“While based in Paris, Robinson roamed the cemeteries of Europe. Over a period of two years he took more than 10,000 photographs of cemeteries, including Père-Lachaise, Montparnasse and Montmartre in Paris, the cemeteries of London and village church yards in England, the Jewish Cemetery in Prague, and cemeteries across France, Spain, Portugal and Italy. He sought out the strange, affecting beauty of tombs, the poignant signs of loss, mourning and separation, and the aspirations to afterlife and reunion in the beyond. In his images we see the fleeting gestures of defiance against oblivion—the claims of the living on behalf of the dead—in the clasping of hands, proffered kisses, fading flowers, beaded wreaths, even where a passerby has rouged the lips of a pining figure carved in stone.” Accompanying text is a meditation on death by best-selling writer Dean Koontz.

Publisher: Penguin
Hardback: 192 pages

Dear Mister Rogers, Does It Ever Rain in Your Neighborhood?

Fred Rogers

Possibly the most underrated thinker of the 20th century, Fred Rogers has been a fixture of children’s television for over 25 years. Dear Mr. Rogers collects the letters from children and their parents along with Mr. Rogers’ responses to the questions and concerns of his television friends. Sincerely believing that every child’s questions are important since they help to form their understanding of the world and prepare them for adulthood, Mr. Rogers never dismisses a question as silly. He answers each question with the simplicity and elegance typically found only in mathematical proofs, Mr. Rogers deals with weighty topics such as death, disease and divorce, as well as lighter topics including “In your younger years did you get a lot of chicks because you were Mister Rogers?” or does Mr. Rogers “poop.” Dear Mr. Rogers also features preaddressed stationery so young readers will better able to write this sage of Pittsburgh. With warmth and inspiration for parents and children, Dear Mr. Rogers offers a thoughtful perspective of childhood, parenting, and life in general. JAT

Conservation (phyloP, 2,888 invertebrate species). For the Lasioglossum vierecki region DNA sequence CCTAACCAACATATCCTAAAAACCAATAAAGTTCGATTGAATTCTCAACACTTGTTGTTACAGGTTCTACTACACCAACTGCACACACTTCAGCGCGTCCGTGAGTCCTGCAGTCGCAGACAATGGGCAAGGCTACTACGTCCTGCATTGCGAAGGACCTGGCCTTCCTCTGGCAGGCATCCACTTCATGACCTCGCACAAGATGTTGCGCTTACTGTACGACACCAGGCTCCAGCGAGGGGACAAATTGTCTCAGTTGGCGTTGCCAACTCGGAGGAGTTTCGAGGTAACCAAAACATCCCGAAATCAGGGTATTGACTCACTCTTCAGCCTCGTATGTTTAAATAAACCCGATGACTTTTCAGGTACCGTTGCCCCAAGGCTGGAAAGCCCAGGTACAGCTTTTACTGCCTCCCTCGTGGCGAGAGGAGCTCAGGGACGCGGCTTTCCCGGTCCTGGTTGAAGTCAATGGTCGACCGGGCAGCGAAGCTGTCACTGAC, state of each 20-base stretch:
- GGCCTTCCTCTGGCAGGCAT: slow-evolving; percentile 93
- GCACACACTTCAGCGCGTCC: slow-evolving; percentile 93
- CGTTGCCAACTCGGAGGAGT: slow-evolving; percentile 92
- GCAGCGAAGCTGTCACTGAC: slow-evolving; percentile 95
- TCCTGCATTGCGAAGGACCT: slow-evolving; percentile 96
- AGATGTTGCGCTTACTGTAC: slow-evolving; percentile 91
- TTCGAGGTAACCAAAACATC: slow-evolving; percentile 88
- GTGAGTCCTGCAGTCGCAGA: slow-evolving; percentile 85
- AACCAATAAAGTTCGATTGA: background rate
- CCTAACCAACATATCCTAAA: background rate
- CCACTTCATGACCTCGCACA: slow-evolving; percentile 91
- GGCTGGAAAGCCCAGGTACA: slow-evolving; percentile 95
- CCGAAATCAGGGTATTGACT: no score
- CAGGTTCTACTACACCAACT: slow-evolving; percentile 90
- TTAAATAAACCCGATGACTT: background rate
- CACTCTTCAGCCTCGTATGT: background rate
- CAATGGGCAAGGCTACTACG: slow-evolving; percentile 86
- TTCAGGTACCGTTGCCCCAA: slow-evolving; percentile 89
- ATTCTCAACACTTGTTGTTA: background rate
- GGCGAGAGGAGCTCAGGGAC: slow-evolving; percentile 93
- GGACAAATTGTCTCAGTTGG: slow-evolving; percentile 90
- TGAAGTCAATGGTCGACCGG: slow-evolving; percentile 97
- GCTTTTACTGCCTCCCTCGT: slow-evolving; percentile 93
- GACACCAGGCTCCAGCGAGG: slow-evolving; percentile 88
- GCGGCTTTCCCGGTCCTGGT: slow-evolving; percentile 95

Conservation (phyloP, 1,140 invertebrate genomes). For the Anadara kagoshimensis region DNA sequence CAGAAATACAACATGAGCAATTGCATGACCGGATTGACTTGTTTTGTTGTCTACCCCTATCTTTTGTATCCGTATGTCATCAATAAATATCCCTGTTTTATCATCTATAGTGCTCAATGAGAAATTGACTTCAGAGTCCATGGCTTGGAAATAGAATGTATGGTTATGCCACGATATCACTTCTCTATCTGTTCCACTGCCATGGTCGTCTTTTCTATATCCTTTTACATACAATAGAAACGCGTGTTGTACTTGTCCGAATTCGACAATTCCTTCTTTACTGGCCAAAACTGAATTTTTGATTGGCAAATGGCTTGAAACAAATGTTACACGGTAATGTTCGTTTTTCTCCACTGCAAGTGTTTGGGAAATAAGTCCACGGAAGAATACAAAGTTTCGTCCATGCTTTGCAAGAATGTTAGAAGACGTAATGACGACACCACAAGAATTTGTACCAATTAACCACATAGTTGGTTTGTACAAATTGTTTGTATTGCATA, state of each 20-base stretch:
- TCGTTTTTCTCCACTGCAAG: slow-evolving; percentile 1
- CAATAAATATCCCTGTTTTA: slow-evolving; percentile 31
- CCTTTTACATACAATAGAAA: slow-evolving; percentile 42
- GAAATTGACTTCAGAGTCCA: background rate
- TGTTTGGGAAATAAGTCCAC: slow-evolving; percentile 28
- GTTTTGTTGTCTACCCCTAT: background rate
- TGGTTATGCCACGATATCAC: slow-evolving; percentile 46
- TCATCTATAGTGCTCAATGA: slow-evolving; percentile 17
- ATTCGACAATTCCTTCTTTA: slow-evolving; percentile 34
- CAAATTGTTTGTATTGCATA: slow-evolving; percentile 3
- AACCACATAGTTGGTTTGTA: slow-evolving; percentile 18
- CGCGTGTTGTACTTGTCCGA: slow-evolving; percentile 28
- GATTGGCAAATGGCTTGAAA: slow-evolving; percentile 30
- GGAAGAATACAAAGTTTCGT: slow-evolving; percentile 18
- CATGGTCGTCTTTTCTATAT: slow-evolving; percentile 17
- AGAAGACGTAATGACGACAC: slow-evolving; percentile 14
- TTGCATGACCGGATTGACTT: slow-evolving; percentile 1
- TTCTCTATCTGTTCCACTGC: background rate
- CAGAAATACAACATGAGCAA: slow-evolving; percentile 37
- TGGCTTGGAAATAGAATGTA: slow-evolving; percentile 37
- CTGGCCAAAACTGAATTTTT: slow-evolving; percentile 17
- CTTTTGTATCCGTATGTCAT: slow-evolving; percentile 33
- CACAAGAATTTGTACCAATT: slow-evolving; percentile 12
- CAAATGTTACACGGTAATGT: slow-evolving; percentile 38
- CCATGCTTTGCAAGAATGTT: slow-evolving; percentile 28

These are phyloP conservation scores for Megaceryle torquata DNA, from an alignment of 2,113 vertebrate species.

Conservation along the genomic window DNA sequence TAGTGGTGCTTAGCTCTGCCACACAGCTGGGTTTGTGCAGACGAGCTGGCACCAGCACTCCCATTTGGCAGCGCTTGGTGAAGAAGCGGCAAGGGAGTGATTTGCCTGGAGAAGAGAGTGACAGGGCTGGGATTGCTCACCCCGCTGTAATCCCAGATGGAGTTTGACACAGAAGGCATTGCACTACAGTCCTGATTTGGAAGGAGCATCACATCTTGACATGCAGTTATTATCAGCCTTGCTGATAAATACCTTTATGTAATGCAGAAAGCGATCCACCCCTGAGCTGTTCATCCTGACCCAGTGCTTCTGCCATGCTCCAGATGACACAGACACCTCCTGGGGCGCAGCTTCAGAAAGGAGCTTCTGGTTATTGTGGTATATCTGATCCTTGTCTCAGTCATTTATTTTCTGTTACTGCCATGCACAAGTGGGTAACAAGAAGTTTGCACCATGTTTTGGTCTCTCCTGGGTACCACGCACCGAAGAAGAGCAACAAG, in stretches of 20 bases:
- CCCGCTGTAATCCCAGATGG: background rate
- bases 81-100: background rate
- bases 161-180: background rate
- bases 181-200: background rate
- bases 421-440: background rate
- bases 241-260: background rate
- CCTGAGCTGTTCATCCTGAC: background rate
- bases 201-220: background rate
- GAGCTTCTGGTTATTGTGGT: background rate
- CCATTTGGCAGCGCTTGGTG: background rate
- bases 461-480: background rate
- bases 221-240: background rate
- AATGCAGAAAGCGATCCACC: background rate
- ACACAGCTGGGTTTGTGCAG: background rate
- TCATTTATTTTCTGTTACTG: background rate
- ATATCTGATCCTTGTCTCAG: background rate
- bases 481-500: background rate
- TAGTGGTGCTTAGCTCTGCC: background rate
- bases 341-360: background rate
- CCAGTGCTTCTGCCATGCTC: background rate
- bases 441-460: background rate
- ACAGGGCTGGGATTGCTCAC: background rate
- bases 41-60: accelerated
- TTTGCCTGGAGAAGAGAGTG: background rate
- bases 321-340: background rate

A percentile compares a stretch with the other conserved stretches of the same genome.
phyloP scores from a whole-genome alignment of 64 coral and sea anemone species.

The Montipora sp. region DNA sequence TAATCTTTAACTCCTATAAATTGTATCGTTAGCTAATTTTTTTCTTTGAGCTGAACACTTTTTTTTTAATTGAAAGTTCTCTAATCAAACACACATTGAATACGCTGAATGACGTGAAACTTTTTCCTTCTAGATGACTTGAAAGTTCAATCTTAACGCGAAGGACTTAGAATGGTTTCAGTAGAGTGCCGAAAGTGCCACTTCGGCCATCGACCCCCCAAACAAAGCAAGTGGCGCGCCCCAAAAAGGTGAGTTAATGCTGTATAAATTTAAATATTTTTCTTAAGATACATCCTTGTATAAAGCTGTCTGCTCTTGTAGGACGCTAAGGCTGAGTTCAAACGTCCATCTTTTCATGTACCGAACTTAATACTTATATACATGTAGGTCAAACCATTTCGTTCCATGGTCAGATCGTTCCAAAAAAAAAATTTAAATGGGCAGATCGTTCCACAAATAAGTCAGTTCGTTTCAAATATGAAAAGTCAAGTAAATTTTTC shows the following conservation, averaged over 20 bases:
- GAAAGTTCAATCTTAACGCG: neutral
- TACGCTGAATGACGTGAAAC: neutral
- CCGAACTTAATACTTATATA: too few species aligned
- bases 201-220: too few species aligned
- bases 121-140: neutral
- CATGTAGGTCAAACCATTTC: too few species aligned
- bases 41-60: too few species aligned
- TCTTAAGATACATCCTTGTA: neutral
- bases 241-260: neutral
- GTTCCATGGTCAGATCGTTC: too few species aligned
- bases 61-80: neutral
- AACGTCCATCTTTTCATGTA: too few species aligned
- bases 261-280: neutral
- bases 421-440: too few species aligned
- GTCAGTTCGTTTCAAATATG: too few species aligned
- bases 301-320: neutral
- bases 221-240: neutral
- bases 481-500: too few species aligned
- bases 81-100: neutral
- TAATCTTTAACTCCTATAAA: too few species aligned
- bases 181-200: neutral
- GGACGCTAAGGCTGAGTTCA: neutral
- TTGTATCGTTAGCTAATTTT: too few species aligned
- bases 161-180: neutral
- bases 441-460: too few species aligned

Publisher: Penguin
Paperback: 185 pages

Juba to Jive: The Dictionary of African-American Slang

Edited by Clarence Major

An investigation of the chronological cultural and linguistic development and etymology of Ebonics in American history. A thoroughly researched work that can be employed as a subcultural reference text. OAA

Publisher: Penguin
Paperback: 548 pages

Nico: The End

James Young

Sweat it out with Nico on her too-small tour bus, surrounded by her dysfunctional and wantonly decrepit backup band, her opportunistic, no-talent crew, her bloated, lovesick manager and her wasted, drugsick fans. The Teutonic diva of doom deserved better—”She should play ze Carnegie ‘All,” claimed her French son Ari. Instead, she endured misery and degradation, lugging her dusty harmonium from one art-house stage to another, continually on the verge of kicking as her entourage siphoned off her dope-reserves, underappreciated by reporters wanting only to know about Andy and the Velvets, and overappreciated by a manager who besieged her with embarrassing sex-poetry in between bouts of explosive masturbation in the adjoining hotel room. This is the rock ‘n’ roll adventure as it veers off into old age-void of glamor, romance, myth—but it remains an adventure nonetheless. JT

Publisher: Penguin
Paperback: 207 pages

Total Television

Alexander McNeil

Total Television is perhaps the most complete guide available on American television. Offering listings on over 5,400 series from 1948 through 1995, this resource provides a treasure trove of fascinating lore and minutiae about TV and, in the process, about American popular culture. Each series listing reports the air dates, the network affiliation, and a summary of the show’s premise and significant cast members. The level of detail is admirable. For instance, it notes that Don Hornsby, the original host of Broadway Open House, died of polio within two weeks of its original airing in 1950; that Barbara Colby of Phyllis was found murdered after three episodes of her show; and that Pick and Pat, which aired briefly in 1949, was the only variety show that regularly featured minstrel acts.
Of added interest is a listing of noteworthy specials, detailed charts showing the prime-time schedules for the networks by season, a summary of Peabody and Emmy award winners, a recap of the highest rated programs from 1949 through 1995, and an index of 19,000 personalities, which will allow the reader to check out the credits of their favorite TV entertainers. JAT

Publisher: Penguin
Paperback: 1251 pages